As it stands, Bowen therapists tend to like the presentation of a classic frozen shoulder, as it often gives a faster outcome than other, even apparently more simple, cases. The key to why Bowen is so effective lies in the principles of how Bowen differs from many other approaches and it's worth outlining what Bowen is all about before continuing.
The Bowen Technique is named after Australian body worker Tom Bowen. An untrained therapist who worked out of a house in Geelong, Victoria, Tom Bowen was credited with treating upwards of 12,000 patients per year and referred to himself as an osteopath. He showed few others his methods, but six men were given access to some of his work, and after Bowen's death in 1982 the teaching of some of his techniques began.
The work is very subtle, using fingers and thumbs to work over soft tissue and applying very little pressure. The effect of the Bowen move is to create a gentle disturbance in the underlying fascia, which in turn prompts a central nervous system response.
There are many variations of Bowen's approach that have sprung up over the years, some of which apply a great deal more pressure than others, but many of the principles remain the same. The move itself involves the movement of 'skin slack' prior to the application of pressure to the structure. The move is then made in opposition to the direction of the skin slack and is a rolling type of action, made with sufficient pressure to create the disturbance, but without allowing the muscle to flick.
Another feature of the technique is the addition of breaks in between sets of moves, where the practitioner leaves the room (where appropriate) and allows the work to start the process. This is an important feature which has a big effect on the outcome of the work, and enables the experienced therapist to vary the moves being performed according the changes that are taking place.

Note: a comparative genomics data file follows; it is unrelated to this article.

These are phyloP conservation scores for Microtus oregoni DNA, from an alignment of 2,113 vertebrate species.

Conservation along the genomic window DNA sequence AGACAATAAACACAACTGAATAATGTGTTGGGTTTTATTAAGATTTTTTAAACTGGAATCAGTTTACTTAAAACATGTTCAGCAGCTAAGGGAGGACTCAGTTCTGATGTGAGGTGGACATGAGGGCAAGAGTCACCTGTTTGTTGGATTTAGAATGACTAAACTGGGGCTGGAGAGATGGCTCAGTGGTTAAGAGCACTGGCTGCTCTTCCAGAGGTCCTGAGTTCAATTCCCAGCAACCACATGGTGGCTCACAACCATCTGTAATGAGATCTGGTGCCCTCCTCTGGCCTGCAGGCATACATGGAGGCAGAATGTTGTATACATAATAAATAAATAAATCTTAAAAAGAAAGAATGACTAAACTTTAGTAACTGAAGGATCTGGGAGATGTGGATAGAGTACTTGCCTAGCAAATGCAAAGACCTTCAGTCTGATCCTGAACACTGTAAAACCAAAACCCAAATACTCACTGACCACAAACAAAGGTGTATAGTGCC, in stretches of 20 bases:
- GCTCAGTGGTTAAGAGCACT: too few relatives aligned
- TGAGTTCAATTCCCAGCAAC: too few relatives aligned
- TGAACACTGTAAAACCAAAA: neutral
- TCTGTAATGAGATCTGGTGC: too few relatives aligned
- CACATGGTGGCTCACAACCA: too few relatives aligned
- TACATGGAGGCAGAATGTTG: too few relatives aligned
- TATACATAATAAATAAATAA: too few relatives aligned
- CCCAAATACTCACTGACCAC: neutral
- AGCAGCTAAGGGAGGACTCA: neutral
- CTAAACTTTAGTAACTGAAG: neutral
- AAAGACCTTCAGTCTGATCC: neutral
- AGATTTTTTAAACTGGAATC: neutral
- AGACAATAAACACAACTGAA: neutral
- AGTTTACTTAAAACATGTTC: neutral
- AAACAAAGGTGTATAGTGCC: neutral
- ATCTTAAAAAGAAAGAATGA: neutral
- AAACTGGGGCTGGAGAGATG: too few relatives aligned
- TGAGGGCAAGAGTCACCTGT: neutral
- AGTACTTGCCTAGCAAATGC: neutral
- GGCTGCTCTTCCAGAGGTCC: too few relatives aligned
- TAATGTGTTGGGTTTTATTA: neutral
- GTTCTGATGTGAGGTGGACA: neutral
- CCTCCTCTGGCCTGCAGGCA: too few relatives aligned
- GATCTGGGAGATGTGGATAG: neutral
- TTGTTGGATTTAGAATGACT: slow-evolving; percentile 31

Although most of the moves are performed with patients either prone or supine, a significant number, the shoulder amongst them, are performed with the client sitting or standing. There are many approaches that the skilled Bowen therapist can take with a shoulder condition, but pretty much all of them start with the very simple deltoid moves, which will be described later.
From the perspective of the Bowen therapist there are three considerations when working with a shoulder. The first is the presentation of a specific shoulder problem, where a therapist can work locally in the region of the shoulder very simply and usually to good effect. For this approach to be as effective as it should be, it is important to establish that there are no other causes or reasons as to why the shoulder is restricted or in pain.
Imbalances or problems in the Temporo Mandibular Joint, whiplash, or other cervical problems might lead to this state of affairs and even issues involving the diaphragm or respiratory system will have an effect on shoulder and ROM.
For the most part we are referring here to chronic conditions of the shoulder, which have probably been treated previously with traditional techniques, possibly even surgery but which have not responded fully.
In the case of an acute shoulder injury, this is where Bowen really comes into its own. It is rare that we need to spend more than two or three sessions, one week apart with an acute shoulder, providing rest is given and there is no tearing.
It is widely felt among existing converts to the technique, that Bowen is probably the most effective tool currently available for acute injuries, especially given that due to its gentleness, treatment can be offered immediately following injury.
Typical sporting injuries Grade 1 or 2 sprain in the acromioclavicular joint or even the glenohumeral joint can be treated immediately and to excellent effect and experience has suggested that the early treatment of these conditions, reduces the incidence of future dislocation.
The second element is the consideration of the shoulder in treating other areas of the arm, neck and shoulder. The brachial plexus is a major element in this area and conditions such as carpal tunnel, and even tennis elbow can be effectively helped prior to localised treatment by working the shoulder area.
Brachial plexus is a nerve bundle all too often overlooked when addressing shoulder and arm conditions and yet, in my experience, provides the solution to a lot of referred problems.
The third is the concept of fascia[ connections through and over the shoulder area and down the level of the pelvis and hips, thereby affecting knees on the opposite side to the presenting shoulder. This idea of the fascia) connection has been explored brilliantly by Tom Myers, in his book Anatomy Trains.
The initial Bowen treatment for a shoulder problem will involve addressing many of these areas through the initial basic procedures. The patient will be laid prone and a series of moves made through both the lower and upper back.